Sunday, April 27, 2008

Ken Wilber Interviewed in Salon

Steve Paulson interviews Ken Wilber (or here), maybe "the most important living philosopher you've never heard of," for Salon.

Here's the introduction:

April 28, 2008 | Ken Wilber may be the most important living philosopher you've never heard of. He's written dozens of books but you'd be hard-pressed to find his name in a mainstream magazine. Still, Wilber has a passionate -- almost cultlike -- following in certain circles, as well as some famous fans. Bill Clinton and Al Gore have praised Wilber's books. Deepak Chopra calls him "one of the most important pioneers in the field of consciousness." And the Wachowski Brothers asked Wilber, along with Cornel West, to record the commentary for the DVDs of their "Matrix" movies.

A remarkable autodidact, Wilber's books range across entire fields of knowledge, from quantum physics to developmental psychology to the history of religion. He's steeped in the world's esoteric traditions, such as Mahayana Buddhism, Vedantic Hinduism, Sufism and Christian mysticism. Wilber also practices what he preaches, sometimes meditating for hours at a stretch. His "integral philosophy," along with the Integral Institute he's founded, hold out the promise that we can understand mystical experience without lapsing into New Age mush.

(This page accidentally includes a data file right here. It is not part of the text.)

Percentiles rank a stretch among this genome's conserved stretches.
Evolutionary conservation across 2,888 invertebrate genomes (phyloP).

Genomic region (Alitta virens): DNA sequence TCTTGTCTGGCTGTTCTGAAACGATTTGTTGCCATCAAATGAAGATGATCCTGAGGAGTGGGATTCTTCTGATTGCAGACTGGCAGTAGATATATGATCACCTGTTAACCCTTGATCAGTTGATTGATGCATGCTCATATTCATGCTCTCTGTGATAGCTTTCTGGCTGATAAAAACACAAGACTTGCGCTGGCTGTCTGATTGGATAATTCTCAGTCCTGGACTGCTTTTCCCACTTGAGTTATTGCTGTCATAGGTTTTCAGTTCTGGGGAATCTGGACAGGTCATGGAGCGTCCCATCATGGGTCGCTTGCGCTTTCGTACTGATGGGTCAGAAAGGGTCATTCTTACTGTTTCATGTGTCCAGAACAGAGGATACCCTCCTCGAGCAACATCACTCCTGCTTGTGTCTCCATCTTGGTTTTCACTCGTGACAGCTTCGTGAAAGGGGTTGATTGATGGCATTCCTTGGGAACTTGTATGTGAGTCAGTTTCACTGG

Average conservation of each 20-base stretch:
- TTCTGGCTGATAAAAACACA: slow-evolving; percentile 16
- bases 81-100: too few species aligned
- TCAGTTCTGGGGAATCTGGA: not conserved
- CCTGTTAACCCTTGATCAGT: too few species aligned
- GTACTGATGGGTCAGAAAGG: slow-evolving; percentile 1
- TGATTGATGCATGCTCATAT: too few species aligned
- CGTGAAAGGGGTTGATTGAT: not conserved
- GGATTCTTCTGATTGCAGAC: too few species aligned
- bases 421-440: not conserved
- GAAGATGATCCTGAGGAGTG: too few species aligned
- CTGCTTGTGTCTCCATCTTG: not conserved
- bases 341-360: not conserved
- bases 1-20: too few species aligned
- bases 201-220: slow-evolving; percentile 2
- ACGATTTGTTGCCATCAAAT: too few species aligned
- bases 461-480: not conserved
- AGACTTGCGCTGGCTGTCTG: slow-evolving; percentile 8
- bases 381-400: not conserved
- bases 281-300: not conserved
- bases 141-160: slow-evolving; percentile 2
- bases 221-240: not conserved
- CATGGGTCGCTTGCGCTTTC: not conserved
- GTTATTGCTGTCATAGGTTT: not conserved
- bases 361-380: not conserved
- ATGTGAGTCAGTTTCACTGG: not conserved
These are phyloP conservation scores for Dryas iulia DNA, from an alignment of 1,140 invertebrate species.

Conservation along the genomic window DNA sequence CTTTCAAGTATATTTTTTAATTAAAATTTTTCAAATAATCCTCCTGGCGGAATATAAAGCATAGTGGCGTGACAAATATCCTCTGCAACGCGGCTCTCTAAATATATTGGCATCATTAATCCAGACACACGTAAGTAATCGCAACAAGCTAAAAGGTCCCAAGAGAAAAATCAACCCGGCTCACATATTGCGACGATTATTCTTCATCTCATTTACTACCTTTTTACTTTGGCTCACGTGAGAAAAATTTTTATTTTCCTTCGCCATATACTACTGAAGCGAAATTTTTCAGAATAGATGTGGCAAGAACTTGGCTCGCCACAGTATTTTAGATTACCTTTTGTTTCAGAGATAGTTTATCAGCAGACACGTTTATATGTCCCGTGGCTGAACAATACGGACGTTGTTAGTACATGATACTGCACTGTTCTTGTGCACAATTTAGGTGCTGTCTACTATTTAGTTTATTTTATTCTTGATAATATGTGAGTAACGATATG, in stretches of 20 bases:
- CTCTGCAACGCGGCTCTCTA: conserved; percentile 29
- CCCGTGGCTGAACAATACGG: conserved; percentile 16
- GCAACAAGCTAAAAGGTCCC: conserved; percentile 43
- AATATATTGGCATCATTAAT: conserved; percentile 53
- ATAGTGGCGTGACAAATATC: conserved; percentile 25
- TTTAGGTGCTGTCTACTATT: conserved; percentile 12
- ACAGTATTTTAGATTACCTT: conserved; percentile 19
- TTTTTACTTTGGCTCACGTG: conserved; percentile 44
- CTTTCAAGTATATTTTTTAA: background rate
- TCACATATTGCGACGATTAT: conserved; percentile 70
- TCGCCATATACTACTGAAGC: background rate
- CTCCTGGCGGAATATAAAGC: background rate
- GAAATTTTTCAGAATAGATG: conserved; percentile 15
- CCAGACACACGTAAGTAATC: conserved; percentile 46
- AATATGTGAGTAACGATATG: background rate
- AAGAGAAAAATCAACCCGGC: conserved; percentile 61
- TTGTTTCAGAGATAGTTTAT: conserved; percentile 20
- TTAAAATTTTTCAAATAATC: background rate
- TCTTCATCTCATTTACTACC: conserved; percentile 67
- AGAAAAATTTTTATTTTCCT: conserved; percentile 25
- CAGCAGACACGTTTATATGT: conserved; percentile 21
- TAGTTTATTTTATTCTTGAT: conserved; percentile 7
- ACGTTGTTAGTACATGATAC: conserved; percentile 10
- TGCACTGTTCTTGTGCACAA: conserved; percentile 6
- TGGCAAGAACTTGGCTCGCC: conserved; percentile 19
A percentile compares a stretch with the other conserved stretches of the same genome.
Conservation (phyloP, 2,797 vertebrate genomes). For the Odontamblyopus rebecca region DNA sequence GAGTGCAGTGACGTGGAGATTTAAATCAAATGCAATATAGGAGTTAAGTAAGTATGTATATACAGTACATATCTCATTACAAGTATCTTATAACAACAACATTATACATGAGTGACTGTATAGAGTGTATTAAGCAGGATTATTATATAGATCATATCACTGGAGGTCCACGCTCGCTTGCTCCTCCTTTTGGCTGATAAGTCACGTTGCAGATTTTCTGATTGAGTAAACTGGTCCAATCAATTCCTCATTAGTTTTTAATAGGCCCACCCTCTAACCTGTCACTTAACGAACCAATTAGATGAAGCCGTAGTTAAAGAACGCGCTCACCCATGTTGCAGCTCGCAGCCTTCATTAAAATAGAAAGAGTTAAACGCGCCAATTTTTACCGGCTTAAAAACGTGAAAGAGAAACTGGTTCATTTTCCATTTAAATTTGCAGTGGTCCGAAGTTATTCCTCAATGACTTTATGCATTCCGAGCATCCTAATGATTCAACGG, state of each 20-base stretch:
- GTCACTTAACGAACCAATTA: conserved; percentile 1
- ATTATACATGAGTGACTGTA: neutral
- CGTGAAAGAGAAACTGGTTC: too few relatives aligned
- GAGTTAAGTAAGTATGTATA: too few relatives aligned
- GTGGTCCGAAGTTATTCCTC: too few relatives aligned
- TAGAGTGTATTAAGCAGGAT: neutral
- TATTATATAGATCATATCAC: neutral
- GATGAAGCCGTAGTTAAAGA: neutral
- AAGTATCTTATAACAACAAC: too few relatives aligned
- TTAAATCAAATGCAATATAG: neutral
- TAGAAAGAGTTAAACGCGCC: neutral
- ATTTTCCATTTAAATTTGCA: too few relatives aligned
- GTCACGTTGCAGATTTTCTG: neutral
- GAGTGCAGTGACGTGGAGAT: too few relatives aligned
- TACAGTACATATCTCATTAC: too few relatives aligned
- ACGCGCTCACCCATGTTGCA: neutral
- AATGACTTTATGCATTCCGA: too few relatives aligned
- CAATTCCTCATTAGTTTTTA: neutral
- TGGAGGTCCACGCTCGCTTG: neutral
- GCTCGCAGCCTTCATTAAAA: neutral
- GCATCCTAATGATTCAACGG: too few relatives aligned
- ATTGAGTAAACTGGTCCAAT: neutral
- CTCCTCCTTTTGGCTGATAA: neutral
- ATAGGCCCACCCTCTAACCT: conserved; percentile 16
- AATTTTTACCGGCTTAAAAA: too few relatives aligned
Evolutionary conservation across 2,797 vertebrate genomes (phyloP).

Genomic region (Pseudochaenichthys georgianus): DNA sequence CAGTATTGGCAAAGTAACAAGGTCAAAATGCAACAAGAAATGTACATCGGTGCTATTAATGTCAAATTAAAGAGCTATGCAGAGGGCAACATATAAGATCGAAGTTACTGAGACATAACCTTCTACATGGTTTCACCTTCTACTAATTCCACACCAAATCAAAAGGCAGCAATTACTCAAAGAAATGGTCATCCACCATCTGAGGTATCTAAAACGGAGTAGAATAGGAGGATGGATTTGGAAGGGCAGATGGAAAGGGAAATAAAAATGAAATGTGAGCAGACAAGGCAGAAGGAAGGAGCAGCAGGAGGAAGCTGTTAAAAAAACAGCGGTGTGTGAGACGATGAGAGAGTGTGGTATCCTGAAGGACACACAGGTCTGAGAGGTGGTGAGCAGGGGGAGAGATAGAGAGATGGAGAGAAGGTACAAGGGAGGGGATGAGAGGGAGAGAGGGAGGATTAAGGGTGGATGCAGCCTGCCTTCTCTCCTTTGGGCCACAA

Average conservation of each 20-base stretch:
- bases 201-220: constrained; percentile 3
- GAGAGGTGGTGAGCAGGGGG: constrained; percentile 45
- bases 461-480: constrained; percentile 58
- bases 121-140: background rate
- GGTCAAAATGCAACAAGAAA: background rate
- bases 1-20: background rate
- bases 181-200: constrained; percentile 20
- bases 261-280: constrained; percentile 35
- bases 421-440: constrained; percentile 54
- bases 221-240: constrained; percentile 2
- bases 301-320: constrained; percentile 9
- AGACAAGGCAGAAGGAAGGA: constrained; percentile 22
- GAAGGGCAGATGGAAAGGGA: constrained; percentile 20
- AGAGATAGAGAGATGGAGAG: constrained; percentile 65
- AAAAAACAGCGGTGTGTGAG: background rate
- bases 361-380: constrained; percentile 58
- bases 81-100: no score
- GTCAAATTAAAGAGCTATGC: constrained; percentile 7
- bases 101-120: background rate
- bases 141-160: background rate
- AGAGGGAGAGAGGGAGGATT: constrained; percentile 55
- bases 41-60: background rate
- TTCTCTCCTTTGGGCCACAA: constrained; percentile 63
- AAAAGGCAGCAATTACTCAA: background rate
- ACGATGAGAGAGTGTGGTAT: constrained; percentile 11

Though he's often described as a New Age thinker, Wilber ridicules the notion that our minds can shape physical reality, and he's dismissive of New Age books and films like "The Tao of Physics" and "What the Bleep Do We Know." But he's also out to show that "trans-rational" states of consciousness are real, and he's dubbed the scientific materialists who doubt it "flatlanders."

Wilber's hierarchy of spiritual development -- and the not-so-subtle suggestion that he himself has reached advanced stages of enlightenment -- has also sparked a backlash. Some critics consider him an arrogant know-it-all, too smart for his own good. His dense style of writing, which is often laced with charts and diagrams, can come across as bloodless and hyper-rational.

When I reached Wilber by phone at his home in Denver, I found him to be chatty and amiable, even laughing when he described his own recent brush with death. He's a fast talker who leaps from one big idea to the next. And they are big ideas -- God and "Big Self" and why science can only tell us so much about what's real.